--Thomas Nelson Fiction

Dear Friends--
Your opinion matters. It really does. I love hearing from readers about what worked for them in a story and about what doesn’t work. Reader feedback changed the balance between romance and suspense in my novels. After the Rock Harbor trilogy, I wanted to write more suspense in my novels because that’s what I personally like. But readers really wanted more relationship and romance in the books so I moved back that direction to about the same mix of 50/50 that the Rock Harbor novels contained. I write for you even more than for myself.

I had no intention of setting a whole series of books at Bluebird, Texas. It was going to be only one book, but readers sent me requests in droves for more books. The fourth book in the Lonestar series, Lonestar Angel, will be out in October. The Rock Harbor novels were going to be complete at three. There are now five and I’m thinking about another one! All due to reader demand.

I’ve often asked for reader input on names and locations too. When I was struggling for a name for my hero in The Lightkeeper’s Ball, I turned to my readers. Harrison really fit my character, and my readers told me. Love that! When I was trying to decide on a location for the new Hope Beach series I’ve started, I asked readers. Their overwhelming response was for a series set in the Outer Banks so guess what I’m writing?!

That’s why we’re coming to you for answers. We want to give you what you really want! Don’t be afraid to let us know what you really think. We value your honesty and the time it will take to share with us. Looking forward to hearing what you have to say!

Your friend,
Colleen Coble


Powder and Patch by Georgette Heyer

This delightful novel was published in 1923 under the name Stella Martin. It was re-issued by Heinemann in 1930 and renamed Powder and Patch, and with the original final chapter deleted (ref: PWGH p25),

US Publisher:  Dutton, New York, 1968

I just wonder what was in that last chapter!

Cleonie loves Philip. Philip loves Cleonie, in fact he has eyes for no other woman. But, enter a distasteful fop who has all the airs and la-dee-das of the most worldly of gentlemen, and Philip shows badly against him because Philip loves the land, and his horses, and all the earthy things with no care at all for clothes or which colors go best together or what silver waist coat would do or not do with a peach-colored coat. Alas, Philip is nothing but a country clod and Cleonie says she won't marry him unless he's polished.

Off goes Philip to Paris to become a changed man. He becomes the darling of the ton, a fashionable diamond rather than the diamond in the rough. What should have taken more than a year, he accomplishes in six months, but Cleonie hears of a duel and speculation that Philip was dueling over a French miss and it fills her bosom with flames of jealousy. Why oh why did she send Philip away to become Phillippe?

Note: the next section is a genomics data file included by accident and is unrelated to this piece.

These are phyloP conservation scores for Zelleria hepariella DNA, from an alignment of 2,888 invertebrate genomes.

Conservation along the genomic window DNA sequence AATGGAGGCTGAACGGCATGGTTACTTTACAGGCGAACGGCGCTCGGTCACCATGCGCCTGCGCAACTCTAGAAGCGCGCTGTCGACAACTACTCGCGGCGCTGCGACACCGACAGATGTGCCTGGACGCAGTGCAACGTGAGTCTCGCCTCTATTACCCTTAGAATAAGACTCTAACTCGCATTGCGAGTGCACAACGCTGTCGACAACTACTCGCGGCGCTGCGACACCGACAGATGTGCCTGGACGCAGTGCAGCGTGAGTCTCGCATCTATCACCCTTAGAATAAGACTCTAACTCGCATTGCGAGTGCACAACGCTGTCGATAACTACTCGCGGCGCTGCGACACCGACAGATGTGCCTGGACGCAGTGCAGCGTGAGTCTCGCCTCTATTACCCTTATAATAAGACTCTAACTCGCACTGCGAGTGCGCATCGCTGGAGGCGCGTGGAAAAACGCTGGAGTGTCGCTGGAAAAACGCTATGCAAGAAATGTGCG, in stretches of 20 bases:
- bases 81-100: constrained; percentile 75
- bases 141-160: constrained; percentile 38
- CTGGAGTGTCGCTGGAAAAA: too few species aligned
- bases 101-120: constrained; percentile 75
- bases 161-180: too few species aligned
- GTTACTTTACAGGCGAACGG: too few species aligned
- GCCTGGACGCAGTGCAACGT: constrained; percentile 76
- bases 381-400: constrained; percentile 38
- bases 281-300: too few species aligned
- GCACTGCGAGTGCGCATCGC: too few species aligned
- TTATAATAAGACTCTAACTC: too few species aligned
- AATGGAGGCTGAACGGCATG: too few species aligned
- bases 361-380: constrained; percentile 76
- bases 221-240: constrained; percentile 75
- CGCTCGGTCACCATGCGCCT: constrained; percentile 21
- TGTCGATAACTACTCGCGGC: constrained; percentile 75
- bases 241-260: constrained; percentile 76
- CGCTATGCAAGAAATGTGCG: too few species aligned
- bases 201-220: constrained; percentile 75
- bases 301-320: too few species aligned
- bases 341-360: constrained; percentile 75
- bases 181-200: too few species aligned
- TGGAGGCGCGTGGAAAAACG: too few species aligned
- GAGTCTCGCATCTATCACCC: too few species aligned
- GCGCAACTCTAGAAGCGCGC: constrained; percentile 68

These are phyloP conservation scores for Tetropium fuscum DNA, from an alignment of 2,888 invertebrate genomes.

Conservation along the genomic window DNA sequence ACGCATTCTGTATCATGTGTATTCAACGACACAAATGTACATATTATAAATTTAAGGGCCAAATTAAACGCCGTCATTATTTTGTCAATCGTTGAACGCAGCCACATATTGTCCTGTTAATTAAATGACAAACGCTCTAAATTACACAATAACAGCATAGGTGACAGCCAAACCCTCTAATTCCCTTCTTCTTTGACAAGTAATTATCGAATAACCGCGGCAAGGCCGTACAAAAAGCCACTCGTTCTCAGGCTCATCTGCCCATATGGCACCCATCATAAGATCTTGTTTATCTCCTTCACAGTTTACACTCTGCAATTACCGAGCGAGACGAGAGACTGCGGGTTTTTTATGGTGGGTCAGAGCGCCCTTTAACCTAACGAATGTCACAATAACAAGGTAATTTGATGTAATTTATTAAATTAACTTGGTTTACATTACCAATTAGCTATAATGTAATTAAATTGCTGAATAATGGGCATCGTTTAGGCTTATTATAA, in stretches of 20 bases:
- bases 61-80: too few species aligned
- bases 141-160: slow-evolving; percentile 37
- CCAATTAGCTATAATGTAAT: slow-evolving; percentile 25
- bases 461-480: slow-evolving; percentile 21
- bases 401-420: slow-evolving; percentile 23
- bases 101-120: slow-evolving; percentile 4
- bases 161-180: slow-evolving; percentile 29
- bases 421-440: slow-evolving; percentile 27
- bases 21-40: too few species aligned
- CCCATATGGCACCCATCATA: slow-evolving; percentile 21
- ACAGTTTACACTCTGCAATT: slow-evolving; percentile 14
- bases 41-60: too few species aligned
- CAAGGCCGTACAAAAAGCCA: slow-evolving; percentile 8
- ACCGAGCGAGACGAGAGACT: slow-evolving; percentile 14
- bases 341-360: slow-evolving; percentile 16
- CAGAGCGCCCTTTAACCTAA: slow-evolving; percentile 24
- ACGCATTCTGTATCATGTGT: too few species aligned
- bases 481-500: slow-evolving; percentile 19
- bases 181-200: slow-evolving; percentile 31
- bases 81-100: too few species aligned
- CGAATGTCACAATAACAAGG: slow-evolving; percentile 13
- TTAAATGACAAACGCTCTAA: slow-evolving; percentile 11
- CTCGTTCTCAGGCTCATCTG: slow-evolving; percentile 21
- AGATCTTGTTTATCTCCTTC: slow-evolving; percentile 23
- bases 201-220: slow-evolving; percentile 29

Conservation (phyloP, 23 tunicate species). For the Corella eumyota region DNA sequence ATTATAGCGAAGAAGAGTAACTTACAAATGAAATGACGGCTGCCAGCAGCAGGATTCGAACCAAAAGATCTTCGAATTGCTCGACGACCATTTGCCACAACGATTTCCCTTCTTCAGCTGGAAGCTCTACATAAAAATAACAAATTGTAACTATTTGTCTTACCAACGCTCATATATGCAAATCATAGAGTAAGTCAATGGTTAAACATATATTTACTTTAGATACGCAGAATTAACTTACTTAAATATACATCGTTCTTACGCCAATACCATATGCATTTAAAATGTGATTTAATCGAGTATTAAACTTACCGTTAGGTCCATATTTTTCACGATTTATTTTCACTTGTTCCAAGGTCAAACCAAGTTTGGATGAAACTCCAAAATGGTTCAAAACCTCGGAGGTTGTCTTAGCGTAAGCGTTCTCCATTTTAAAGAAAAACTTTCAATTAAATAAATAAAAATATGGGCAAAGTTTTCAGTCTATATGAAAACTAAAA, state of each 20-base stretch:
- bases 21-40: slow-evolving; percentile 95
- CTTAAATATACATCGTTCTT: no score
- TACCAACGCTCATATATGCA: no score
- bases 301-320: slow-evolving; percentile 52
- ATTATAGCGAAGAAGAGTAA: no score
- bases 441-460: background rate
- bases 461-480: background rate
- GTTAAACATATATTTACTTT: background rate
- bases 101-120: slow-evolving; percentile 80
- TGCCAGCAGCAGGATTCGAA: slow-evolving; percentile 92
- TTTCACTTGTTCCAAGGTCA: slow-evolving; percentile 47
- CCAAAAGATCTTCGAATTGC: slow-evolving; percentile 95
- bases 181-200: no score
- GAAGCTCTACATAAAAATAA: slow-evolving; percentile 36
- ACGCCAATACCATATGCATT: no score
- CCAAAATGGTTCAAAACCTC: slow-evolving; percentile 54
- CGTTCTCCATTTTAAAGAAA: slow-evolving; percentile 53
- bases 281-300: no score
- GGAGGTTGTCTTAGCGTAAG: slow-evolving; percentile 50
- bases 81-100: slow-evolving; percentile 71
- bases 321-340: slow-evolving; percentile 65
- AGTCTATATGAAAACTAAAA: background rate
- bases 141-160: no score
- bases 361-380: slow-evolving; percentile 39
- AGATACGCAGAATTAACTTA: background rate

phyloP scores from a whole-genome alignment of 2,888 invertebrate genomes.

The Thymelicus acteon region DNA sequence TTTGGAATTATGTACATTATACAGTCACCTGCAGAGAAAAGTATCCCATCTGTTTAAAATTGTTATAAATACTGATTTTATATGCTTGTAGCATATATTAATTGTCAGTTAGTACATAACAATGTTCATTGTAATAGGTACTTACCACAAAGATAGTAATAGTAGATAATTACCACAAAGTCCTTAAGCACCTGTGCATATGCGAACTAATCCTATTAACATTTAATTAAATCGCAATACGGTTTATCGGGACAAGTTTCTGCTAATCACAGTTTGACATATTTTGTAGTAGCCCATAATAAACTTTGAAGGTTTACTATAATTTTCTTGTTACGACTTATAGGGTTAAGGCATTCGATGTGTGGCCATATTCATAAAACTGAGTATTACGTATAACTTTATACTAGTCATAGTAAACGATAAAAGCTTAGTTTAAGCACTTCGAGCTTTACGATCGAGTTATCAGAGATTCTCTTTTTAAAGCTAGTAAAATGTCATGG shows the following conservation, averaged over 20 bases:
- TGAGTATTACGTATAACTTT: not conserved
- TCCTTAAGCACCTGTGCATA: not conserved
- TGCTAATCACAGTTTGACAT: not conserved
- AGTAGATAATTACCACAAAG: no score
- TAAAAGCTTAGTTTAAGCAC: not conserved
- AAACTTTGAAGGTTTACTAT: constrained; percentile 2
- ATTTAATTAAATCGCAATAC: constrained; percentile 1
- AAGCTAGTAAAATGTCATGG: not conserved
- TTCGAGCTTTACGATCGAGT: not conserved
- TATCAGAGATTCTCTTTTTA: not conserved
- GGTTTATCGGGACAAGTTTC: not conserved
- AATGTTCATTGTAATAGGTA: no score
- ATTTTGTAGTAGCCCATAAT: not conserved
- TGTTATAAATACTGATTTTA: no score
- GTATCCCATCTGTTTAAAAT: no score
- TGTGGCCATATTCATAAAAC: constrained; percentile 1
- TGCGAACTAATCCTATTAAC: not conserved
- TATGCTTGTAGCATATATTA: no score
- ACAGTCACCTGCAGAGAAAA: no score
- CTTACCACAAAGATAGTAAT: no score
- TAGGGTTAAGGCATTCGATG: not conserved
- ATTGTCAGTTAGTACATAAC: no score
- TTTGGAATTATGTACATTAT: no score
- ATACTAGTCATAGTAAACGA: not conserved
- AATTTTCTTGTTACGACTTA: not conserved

The comedy of Georgette Heyer, the original situation comedic genius, is dry and subtle but that does not dull the chuckles and laughing out loud. Note: do not read this in the doctor's office because everyone wants to know what you are laughing about!

I was quite enthralled with this offering. I know you will, too. Savor it because when the last page is turned, you'll miss Cleone and Philip.

Five of Five Stars!


The Hardest Thing To Do by Penelope Wilcock

One thing that is very hard to do is jump into a series that has three books ahead of the one you are about to read. I never had the opportunity to read the first trilogy, I am not Catholic, and there are numerous characters that have apparently already been developed so there is really no lead in for them. You are just popped into the story knowing names of the Brothers, and that this is one year later from the first three books.

I'll let you read what the book is about in the last paragraph.

You do need to read at least one of the first three to understand sooner what is going on at the Abby. However, Brother Thomas is having a bad day in the first paragraph, and his thoughts are quite humorous because they run down the same vein as mine do when I am having a bad day with people I don't have a whole lot of respect for. It really doesn't take long to get drawn into the story.

I am so familiar with story lines that hop back and forth between two or three places and giving you gallons of back story, filled with so many characters that your head is spinning from trying to remember them all and this story is no exception. It is a personal peeve of mine, so read around the groans, please. Wilcock does an excellent job of raising certain questions then leaving them there to ponder while the story moves along. Such as one can have compassion for those one doesn't know intimately, but just when does compassion dissipate leaving the "good riddance" grim smile on one's face when something catastrophic happens? Do we judge even while we say we do not?

Wilcock raises some very good questions that will have you pondering even after the last page is read.

3 out of 5 stars

This week, the
Christian Fiction Blog Alliance
is introducing
The Hardest Thing
Crossway Books (July 31, 2011)
Penelope Wilcock